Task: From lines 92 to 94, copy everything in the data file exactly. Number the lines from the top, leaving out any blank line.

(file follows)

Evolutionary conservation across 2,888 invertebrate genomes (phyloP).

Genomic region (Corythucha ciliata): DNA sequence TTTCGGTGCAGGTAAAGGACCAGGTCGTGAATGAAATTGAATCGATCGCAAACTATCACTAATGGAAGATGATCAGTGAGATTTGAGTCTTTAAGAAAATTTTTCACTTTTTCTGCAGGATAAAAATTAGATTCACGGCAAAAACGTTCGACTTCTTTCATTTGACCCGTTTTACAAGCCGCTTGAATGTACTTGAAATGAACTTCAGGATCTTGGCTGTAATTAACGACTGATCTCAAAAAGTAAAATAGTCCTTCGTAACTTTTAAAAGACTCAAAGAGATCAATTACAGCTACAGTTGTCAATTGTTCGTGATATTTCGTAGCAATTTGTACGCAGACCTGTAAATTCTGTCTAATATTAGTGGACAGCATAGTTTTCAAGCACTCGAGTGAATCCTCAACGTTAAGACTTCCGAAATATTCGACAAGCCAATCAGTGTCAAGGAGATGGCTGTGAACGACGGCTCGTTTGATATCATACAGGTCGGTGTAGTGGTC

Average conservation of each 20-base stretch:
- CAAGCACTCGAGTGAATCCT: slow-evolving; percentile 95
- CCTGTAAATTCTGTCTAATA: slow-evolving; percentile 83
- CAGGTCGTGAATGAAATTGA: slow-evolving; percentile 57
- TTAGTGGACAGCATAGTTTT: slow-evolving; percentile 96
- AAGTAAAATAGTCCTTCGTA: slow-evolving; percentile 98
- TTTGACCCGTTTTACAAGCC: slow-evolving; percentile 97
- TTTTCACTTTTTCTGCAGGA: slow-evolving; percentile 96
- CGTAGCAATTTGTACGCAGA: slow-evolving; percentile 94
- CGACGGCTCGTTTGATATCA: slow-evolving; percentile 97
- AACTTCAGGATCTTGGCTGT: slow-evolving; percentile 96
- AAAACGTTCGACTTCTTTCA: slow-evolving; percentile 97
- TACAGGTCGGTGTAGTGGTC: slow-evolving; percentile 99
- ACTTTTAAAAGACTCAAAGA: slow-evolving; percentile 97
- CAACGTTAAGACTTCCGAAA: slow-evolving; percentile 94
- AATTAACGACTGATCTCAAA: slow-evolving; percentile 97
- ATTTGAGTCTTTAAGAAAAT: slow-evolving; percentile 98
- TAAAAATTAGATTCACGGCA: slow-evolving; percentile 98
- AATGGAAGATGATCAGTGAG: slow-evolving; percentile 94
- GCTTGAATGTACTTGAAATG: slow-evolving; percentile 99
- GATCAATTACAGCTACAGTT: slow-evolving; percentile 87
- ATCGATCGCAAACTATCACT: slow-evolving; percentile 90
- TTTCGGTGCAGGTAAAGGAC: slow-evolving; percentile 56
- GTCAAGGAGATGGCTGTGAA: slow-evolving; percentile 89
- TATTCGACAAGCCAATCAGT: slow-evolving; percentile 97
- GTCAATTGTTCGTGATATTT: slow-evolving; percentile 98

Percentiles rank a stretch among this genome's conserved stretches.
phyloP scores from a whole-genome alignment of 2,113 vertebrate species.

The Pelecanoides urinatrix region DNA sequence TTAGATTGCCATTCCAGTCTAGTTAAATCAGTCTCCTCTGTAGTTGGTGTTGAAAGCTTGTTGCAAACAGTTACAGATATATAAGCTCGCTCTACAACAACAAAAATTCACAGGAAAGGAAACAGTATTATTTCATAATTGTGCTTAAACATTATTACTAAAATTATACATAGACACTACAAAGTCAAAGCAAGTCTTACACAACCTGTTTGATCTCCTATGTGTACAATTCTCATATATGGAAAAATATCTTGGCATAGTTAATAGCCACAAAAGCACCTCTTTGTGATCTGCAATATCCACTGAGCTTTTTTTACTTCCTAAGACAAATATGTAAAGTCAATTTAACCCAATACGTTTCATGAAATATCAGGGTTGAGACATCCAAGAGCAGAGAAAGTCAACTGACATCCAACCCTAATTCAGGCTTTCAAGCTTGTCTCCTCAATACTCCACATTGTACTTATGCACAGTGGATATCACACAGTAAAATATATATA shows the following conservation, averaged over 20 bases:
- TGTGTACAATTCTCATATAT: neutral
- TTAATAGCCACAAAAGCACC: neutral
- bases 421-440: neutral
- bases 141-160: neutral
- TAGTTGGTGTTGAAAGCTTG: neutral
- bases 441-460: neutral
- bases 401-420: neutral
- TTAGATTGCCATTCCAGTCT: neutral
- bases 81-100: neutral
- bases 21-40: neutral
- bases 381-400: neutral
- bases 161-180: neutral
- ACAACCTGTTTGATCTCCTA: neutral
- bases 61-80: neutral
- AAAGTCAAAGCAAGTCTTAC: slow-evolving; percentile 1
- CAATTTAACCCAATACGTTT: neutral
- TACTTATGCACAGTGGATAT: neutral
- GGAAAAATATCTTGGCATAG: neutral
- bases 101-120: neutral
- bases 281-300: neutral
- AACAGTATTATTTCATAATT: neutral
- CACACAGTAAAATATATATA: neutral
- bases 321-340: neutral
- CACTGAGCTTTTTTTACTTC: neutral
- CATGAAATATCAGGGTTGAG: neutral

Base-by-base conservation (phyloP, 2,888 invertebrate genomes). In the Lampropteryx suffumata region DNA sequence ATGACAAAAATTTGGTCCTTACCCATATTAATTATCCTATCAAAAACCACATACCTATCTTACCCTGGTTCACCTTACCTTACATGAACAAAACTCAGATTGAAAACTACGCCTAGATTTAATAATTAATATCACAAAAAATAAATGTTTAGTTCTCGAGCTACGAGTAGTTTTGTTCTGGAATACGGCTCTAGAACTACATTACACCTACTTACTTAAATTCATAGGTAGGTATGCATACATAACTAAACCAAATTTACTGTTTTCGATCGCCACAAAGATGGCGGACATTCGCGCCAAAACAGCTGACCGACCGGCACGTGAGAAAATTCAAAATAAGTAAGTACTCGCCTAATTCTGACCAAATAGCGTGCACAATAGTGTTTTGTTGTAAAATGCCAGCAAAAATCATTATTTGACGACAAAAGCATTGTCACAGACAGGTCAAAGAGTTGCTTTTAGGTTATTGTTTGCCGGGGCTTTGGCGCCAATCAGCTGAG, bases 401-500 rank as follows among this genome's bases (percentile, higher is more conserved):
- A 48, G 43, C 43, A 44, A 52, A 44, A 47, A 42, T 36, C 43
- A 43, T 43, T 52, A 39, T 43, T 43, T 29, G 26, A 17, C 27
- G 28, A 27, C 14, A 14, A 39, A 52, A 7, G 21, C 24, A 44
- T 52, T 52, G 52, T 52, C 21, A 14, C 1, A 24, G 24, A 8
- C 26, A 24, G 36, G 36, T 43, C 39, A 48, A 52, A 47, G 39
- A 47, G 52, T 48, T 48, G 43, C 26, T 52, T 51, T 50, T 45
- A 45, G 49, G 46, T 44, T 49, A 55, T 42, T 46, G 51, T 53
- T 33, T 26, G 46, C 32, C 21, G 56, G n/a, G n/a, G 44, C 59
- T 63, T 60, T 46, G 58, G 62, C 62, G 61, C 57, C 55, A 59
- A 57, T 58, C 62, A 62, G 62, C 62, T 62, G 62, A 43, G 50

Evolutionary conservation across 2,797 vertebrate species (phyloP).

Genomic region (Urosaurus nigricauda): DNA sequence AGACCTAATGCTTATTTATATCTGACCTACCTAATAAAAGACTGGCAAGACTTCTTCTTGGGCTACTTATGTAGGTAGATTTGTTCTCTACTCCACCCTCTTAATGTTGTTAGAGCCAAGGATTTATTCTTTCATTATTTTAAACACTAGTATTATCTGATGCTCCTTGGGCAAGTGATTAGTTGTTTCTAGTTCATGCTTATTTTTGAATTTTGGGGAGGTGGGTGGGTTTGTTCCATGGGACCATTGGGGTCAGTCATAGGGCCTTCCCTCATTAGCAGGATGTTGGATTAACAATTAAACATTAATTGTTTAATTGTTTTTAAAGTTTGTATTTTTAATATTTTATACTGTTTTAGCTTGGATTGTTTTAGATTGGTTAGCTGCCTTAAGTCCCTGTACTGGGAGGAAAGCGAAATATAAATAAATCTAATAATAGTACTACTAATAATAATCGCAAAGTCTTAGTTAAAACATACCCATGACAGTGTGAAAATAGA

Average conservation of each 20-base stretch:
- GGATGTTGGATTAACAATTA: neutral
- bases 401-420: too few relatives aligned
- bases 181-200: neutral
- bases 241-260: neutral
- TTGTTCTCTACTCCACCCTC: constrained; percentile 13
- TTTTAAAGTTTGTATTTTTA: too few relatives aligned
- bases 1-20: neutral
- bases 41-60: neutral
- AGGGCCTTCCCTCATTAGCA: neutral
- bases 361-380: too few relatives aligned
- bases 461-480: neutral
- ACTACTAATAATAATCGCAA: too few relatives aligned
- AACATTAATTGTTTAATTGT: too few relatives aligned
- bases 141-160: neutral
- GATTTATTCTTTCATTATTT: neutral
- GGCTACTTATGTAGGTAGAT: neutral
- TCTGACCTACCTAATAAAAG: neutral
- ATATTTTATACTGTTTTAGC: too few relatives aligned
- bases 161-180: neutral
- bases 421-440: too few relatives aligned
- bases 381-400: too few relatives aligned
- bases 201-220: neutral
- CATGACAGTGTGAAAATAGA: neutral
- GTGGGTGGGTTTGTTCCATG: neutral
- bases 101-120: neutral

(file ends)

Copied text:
- bases 201-220: neutral
- CATGACAGTGTGAAAATAGA: neutral
- GTGGGTGGGTTTGTTCCATG: neutral